The incredible team of researchers and developers over at Apidexin have worked their butts off to deliver us the “world’s strongest fat burner”, a product based entirely upon clinically proven, patented (or patent pending) ingredients that work really, really fast.
And hey, it must be good, since Apidexin has even been voted the “#1 Diet Pill 3 Years Straight”, as verified by the 3 official looking but totally unverifiable seals pictured at the top of their sales page.
Here’s something you need to know…
The terms “patented” and “patent-pending” mean absolutely nothing when it comes to proving that a product actually works. That doesn’t prevent retailers from using them to sell their products however; it’s a common misconception that the patenting process involves some sort of critical demonstration or proof of a product’s effectiveness. That’s not the case at all. As Elissa points out in her blog post in the topic…
“A patent is simply a legally-recognized grant of property rights over an invention, formula, or design.”
So don’t be fooled. “Patented” does not mean “works”. You do not need to prove something works to get a patent. It’s a common misconception retailers use to sell their products, but it is not true.
Now what about the clinically proven claim? Believe it or not, it does not mean as much as you think it does. So let’s look at the ingredient profile…
1. Irvingia gabonensis extract: Irvingia gabonensis is African Mango by another name. It’s being touted as the latest and greatest weight loss ingredient ever, thanks to a series of clinical studies that were breathlessly (and uncritically) hyped by Dr. Oz.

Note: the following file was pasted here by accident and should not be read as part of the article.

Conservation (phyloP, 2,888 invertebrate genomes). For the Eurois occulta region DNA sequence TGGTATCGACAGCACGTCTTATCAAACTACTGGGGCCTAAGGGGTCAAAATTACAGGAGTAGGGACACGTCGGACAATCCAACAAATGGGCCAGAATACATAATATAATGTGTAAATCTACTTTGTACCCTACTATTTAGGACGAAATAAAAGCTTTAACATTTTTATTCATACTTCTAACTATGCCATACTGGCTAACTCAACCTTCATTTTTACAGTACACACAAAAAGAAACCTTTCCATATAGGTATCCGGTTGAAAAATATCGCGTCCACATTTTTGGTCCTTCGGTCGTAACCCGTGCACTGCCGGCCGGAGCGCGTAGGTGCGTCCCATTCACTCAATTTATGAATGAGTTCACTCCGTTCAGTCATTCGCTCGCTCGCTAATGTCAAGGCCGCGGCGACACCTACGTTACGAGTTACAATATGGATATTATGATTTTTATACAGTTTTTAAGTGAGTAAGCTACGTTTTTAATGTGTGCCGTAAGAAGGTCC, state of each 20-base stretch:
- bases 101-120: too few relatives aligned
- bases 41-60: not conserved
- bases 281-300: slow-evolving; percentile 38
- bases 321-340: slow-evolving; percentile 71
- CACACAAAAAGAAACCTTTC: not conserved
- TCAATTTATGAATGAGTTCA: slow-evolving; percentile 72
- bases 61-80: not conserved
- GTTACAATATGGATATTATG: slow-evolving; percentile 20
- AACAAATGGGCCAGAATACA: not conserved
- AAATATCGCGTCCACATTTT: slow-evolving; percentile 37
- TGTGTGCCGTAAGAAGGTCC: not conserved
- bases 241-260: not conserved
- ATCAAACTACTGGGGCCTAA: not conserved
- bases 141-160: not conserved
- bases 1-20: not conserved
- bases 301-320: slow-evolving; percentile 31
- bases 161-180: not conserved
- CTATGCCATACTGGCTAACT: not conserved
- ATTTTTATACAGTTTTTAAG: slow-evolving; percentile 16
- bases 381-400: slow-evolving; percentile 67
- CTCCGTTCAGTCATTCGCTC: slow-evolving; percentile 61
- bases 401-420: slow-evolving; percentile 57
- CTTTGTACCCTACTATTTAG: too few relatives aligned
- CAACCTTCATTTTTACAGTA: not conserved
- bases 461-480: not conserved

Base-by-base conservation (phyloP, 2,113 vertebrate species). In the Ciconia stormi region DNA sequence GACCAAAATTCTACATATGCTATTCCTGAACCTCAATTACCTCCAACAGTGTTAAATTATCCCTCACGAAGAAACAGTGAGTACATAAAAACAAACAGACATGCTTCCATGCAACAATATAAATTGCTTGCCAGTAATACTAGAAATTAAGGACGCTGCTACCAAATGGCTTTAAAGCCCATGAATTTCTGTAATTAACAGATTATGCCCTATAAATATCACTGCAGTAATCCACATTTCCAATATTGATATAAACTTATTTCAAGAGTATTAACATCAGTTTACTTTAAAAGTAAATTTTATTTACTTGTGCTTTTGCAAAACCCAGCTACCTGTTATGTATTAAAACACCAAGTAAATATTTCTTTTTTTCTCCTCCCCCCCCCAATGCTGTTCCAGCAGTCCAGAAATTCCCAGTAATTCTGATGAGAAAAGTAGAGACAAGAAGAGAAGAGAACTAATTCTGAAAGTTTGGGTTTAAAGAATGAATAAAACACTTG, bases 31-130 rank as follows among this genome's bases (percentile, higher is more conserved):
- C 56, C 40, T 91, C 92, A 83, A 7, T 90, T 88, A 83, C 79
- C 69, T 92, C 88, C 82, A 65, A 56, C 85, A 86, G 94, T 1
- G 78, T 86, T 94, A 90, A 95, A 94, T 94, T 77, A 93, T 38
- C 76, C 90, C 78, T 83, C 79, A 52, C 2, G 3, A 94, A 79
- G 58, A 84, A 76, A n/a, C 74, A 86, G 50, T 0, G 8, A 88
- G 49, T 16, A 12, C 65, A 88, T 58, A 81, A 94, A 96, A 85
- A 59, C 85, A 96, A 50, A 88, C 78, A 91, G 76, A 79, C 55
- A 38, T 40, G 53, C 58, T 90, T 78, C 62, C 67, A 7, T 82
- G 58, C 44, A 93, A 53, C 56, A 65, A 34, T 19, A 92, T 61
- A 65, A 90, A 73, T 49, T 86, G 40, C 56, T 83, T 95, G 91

Certainly, if you look at the study cited on the Apidexin web site, you would think it’s an amazing ingredient. According to the researchers…
“Irvingia gabonensis extract administered twice a day to healthy, overweight and obese individuals resulted in both weight reduction (body weight, body fat, waist size) and an improvement in metabolic parameters associated with insulin resistance.”
In the study, subjects taking the extract (aka IGOB131) lost an average of 28 pounds over 10 weeks, while consuming over 2700 calories a day!
That’s great news right?
Unfortunately, there are a couple of problems with that rosy picture…
i. I found a patent application for IGOB131 filed by the study’s lead author, Julius Oben. Dr. Oben already holds a patent on another Irvingia gabonensis preparation for weight loss. This represents a conflict of interest.
ii. There are some curious statements in the study that could use elucidating. For instance, it indicates that “no major dietary intervention or formal physical activity program was instituted during the course of the study.” Yet later it reveals that both the placebo and test group consumed foods that broke down to the following: 56% carbohydrate, 29% protein, and 15% fat.
How can it be that 2 groups of people (102 in total) both consumed the exact identical nutrient profile without any major “dietary intervention”? Where are the “error bars?”
And it gets even more mind numbing when it comes to calorie consumption; daily energy consumption for the IGOB131 group was 2767 ± 187 kcal, and for the placebo group, it was 3156 ± 185 kcal.
That’s correct; the folks taking the Irvingia gabonensis extract were also consuming 400 fewer calories per day… yet the discussion of the results makes no mention of this difference. This is inconceivable to me—even if the difference was due to appetite suppression (an effect of IGOB131), it’s entirely relevant to the claimed weight loss effect of the extract.
When it comes to this study, natural bodybuilder and weight loss guru Tom Venuto speaks for me, too:
“To a lay person, a 28-pound weight loss (12.8 kilos) looks incredible. To those familiar with research methods and weight loss, these results look IN-credible, meaning NOT credible. To the informed and discriminating crowd, results like these don’t send you running to the health food store, they raise all sorts of red flags, prompt more questions and demand better-controlled research.”
In short, I’ll be happy to believe these results when I see independent confirmation. This is not to say that I believe Irvingia gabonensis extract doesn’t work at all—lots of traditional medicinal plants contain compounds that are physiologically active. But I believe it’s prudent to remain skeptical about the magnitude of the effect. I’ve been in this business for a long time, and have seen many “miracles” fall flat on closer examination.